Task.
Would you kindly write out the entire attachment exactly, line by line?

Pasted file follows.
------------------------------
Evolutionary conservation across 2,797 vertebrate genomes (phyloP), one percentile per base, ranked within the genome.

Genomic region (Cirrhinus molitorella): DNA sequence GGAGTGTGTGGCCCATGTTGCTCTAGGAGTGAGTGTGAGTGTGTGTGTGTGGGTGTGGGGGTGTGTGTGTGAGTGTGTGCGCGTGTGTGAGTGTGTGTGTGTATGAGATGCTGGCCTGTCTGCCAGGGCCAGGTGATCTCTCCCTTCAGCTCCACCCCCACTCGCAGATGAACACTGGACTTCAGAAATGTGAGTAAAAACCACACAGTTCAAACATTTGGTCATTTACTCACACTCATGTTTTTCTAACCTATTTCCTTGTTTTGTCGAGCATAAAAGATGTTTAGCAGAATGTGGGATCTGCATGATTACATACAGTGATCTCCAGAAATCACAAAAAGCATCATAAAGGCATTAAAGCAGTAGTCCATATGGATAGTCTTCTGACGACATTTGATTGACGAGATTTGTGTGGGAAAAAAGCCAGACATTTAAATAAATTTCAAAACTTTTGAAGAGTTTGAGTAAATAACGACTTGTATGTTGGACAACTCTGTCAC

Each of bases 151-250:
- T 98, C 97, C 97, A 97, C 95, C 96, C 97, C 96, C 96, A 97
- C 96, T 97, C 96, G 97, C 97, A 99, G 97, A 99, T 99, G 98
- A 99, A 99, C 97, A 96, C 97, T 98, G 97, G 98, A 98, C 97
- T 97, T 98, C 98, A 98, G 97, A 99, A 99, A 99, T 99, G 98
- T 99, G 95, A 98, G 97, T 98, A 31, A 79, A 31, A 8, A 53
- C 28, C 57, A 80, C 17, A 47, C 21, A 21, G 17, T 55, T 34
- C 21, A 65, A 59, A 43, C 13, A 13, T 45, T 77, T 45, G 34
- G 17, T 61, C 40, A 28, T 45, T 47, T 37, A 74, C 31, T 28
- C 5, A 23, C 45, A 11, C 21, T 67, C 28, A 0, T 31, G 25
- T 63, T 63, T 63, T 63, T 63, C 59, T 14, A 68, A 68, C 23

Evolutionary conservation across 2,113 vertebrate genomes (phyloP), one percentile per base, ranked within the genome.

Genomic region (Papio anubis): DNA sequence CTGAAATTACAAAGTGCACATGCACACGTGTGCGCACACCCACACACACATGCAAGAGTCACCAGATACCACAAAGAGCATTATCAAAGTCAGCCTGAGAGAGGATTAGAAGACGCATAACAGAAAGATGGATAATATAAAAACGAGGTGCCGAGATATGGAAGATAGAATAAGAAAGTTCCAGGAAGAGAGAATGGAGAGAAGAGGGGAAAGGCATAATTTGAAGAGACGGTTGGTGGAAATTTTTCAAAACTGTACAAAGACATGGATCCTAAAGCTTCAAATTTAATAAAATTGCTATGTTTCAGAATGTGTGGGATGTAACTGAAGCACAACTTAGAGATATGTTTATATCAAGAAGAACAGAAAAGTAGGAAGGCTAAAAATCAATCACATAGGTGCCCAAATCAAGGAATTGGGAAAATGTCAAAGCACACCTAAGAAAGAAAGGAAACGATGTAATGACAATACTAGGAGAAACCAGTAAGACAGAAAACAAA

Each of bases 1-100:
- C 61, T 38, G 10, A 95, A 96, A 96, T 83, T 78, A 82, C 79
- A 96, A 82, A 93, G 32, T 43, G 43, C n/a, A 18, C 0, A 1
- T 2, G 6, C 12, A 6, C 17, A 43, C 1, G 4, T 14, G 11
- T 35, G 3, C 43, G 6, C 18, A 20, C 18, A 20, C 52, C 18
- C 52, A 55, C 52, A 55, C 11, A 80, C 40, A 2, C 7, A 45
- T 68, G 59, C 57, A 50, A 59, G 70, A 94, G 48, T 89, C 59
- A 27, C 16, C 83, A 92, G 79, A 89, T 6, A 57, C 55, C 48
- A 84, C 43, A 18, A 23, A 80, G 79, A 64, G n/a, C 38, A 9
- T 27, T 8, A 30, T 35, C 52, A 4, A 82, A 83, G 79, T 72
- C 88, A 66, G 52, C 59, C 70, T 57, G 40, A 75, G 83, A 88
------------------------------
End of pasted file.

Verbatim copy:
Evolutionary conservation across 2,797 vertebrate genomes (phyloP), one percentile per base, ranked within the genome.

Genomic region (Cirrhinus molitorella): DNA sequence GGAGTGTGTGGCCCATGTTGCTCTAGGAGTGAGTGTGAGTGTGTGTGTGTGGGTGTGGGGGTGTGTGTGTGAGTGTGTGCGCGTGTGTGAGTGTGTGTGTGTATGAGATGCTGGCCTGTCTGCCAGGGCCAGGTGATCTCTCCCTTCAGCTCCACCCCCACTCGCAGATGAACACTGGACTTCAGAAATGTGAGTAAAAACCACACAGTTCAAACATTTGGTCATTTACTCACACTCATGTTTTTCTAACCTATTTCCTTGTTTTGTCGAGCATAAAAGATGTTTAGCAGAATGTGGGATCTGCATGATTACATACAGTGATCTCCAGAAATCACAAAAAGCATCATAAAGGCATTAAAGCAGTAGTCCATATGGATAGTCTTCTGACGACATTTGATTGACGAGATTTGTGTGGGAAAAAAGCCAGACATTTAAATAAATTTCAAAACTTTTGAAGAGTTTGAGTAAATAACGACTTGTATGTTGGACAACTCTGTCAC

Each of bases 151-250:
- T 98, C 97, C 97, A 97, C 95, C 96, C 97, C 96, C 96, A 97
- C 96, T 97, C 96, G 97, C 97, A 99, G 97, A 99, T 99, G 98
- A 99, A 99, C 97, A 96, C 97, T 98, G 97, G 98, A 98, C 97
- T 97, T 98, C 98, A 98, G 97, A 99, A 99, A 99, T 99, G 98
- T 99, G 95, A 98, G 97, T 98, A 31, A 79, A 31, A 8, A 53
- C 28, C 57, A 80, C 17, A 47, C 21, A 21, G 17, T 55, T 34
- C 21, A 65, A 59, A 43, C 13, A 13, T 45, T 77, T 45, G 34
- G 17, T 61, C 40, A 28, T 45, T 47, T 37, A 74, C 31, T 28
- C 5, A 23, C 45, A 11, C 21, T 67, C 28, A 0, T 31, G 25
- T 63, T 63, T 63, T 63, T 63, C 59, T 14, A 68, A 68, C 23

Evolutionary conservation across 2,113 vertebrate genomes (phyloP), one percentile per base, ranked within the genome.

Genomic region (Papio anubis): DNA sequence CTGAAATTACAAAGTGCACATGCACACGTGTGCGCACACCCACACACACATGCAAGAGTCACCAGATACCACAAAGAGCATTATCAAAGTCAGCCTGAGAGAGGATTAGAAGACGCATAACAGAAAGATGGATAATATAAAAACGAGGTGCCGAGATATGGAAGATAGAATAAGAAAGTTCCAGGAAGAGAGAATGGAGAGAAGAGGGGAAAGGCATAATTTGAAGAGACGGTTGGTGGAAATTTTTCAAAACTGTACAAAGACATGGATCCTAAAGCTTCAAATTTAATAAAATTGCTATGTTTCAGAATGTGTGGGATGTAACTGAAGCACAACTTAGAGATATGTTTATATCAAGAAGAACAGAAAAGTAGGAAGGCTAAAAATCAATCACATAGGTGCCCAAATCAAGGAATTGGGAAAATGTCAAAGCACACCTAAGAAAGAAAGGAAACGATGTAATGACAATACTAGGAGAAACCAGTAAGACAGAAAACAAA

Each of bases 1-100:
- C 61, T 38, G 10, A 95, A 96, A 96, T 83, T 78, A 82, C 79
- A 96, A 82, A 93, G 32, T 43, G 43, C n/a, A 18, C 0, A 1
- T 2, G 6, C 12, A 6, C 17, A 43, C 1, G 4, T 14, G 11
- T 35, G 3, C 43, G 6, C 18, A 20, C 18, A 20, C 52, C 18
- C 52, A 55, C 52, A 55, C 11, A 80, C 40, A 2, C 7, A 45
- T 68, G 59, C 57, A 50, A 59, G 70, A 94, G 48, T 89, C 59
- A 27, C 16, C 83, A 92, G 79, A 89, T 6, A 57, C 55, C 48
- A 84, C 43, A 18, A 23, A 80, G 79, A 64, G n/a, C 38, A 9
- T 27, T 8, A 30, T 35, C 52, A 4, A 82, A 83, G 79, T 72
- C 88, A 66, G 52, C 59, C 70, T 57, G 40, A 75, G 83, A 88